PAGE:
The End of Blah Blah Blah – end those useless meetings full of talk

Have you ever been in one of those endless meetings, where smart people sit around a table, talk a lot, but don’t get to a real outcome? My friend and author Dan Roam calls that “Blah Blah Blah”. Over the last couple of years I saw first hand how visual methods like the can and enable clear and tangible strategic conversations. This post shares a wonderful story that illustrates that.

My biggest learning from working with senior executives, consultants and entrepreneurs around the globe was that we waste a lot of time with talking without necessarily understanding each other. This happens because we just use words, without using visual concepts and tools that could facilitate the conversation.

It seems that the higher you get in the hierarchy of an organization, the worse it gets. As if the problems “at the top” were easy enough to discuss without sketching them out, without making them tangible. Have you ever seen a board room with a whiteboard?

This is what it looks like:

Blah Blah Blah

And guess what happens if to those smart business people who only use words and no shared visual language:

blah blah blah

Of course the above are my own experiences and opinions, so I was blown away when my friend Lisa K Solomon (who’s upcoming book you should get) shared the story of Sue with me:

I was sitting in a listening to a perfectly normal PowerPoint presentation by one of our regional directors. He had a complex problem – a large asset that we are contractually obligated to maintain is conflicting with another priority project – what should he do? He was asking for honest-to-god help, but after delivering his PowerPoint, the other managers in the room were still having trouble seeing the big picture.

There were many partners, influences, and beneficiaries along with many policy options – managers tried to give feedback but they spent a lot of time asking the director to reexplain the context.

Finally during a lull while people were eating lunch, the director just asked point blank, “does anyone have any tools or suggestions on how I can better manage this complex issue?” In 10 seconds, I downloaded the Business Model Canvas, jammed the VGA cord into my laptop and asked, “How about this?”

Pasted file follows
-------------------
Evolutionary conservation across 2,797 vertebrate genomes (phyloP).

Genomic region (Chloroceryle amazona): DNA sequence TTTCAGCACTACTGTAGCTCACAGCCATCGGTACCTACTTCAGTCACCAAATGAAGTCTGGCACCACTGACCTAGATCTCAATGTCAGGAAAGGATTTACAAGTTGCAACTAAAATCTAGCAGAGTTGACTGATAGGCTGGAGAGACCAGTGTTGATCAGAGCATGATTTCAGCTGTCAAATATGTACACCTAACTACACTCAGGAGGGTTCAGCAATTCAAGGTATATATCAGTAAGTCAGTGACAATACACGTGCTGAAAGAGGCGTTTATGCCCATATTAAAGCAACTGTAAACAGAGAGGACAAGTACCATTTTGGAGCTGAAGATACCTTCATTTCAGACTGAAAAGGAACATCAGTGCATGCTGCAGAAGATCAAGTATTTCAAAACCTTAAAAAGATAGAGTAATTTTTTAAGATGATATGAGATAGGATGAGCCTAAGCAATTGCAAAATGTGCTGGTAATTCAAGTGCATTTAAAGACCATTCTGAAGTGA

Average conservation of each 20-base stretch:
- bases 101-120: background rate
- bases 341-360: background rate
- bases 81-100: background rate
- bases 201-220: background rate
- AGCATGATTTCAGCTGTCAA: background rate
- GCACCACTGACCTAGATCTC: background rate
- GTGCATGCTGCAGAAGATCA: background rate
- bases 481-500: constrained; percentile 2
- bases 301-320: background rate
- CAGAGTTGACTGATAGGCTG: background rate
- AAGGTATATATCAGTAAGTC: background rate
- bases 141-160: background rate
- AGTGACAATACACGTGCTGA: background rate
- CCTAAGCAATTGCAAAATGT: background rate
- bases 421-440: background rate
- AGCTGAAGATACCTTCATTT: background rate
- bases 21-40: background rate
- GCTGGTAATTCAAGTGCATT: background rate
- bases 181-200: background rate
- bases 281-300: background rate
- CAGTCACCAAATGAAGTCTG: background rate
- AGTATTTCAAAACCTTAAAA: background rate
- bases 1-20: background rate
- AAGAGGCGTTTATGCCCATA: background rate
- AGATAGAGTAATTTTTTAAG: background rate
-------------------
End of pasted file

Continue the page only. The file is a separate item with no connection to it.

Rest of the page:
I ran through a few of the blocks explaining how this was a great tool to 1) put all of the parts into one place 2) have more meaningful and specific conversations (people can see the parts all at once so you don’t have to keep reminding them of the structure verbally) and 3) immediately record feedback/suggestions in one place that makes sense.

The regional director is really genuinely interested in working with the canvas and asked if I’d be willing to help his team get started (gulp!). Our asset manager came over and said, “hey, I know that thing!” – he’s using it with a consultant to draft and test a potential new tool for conservation management. He invited me to audit the meetings with the consultant which I’ve started – it was surreal to sit in on a meeting where they reviewed an empathy map!

Just to give some quick context, I never actually speak during senior manager meetings as an executive assistant. But I really just could not hold it in any longer – I had to “whip out” the business model canvas. I’m a little terrified of what I may have started but I know that it could be a great tool for many of our project directors so I’m going to be “whipping it out” a lot more.

This will be the result of Sue’s efforts:

the end of blah blah blah

With a better outcome:

the end of blah blah blah

And of course the Business Model Canvas is just one visual tool that works. In my two previous blogposts I talked about our new plug-in, the Value Proposition Canvas. Check it out!

Finally, two other authors besides Dan Roam (Blah Blah Blah) that will help you go beyond just talk are Dave Gray, author of Gamestorming (and more recently The Connected Company), and David Sibbet, author of Visual Meetings and Visual Teams.
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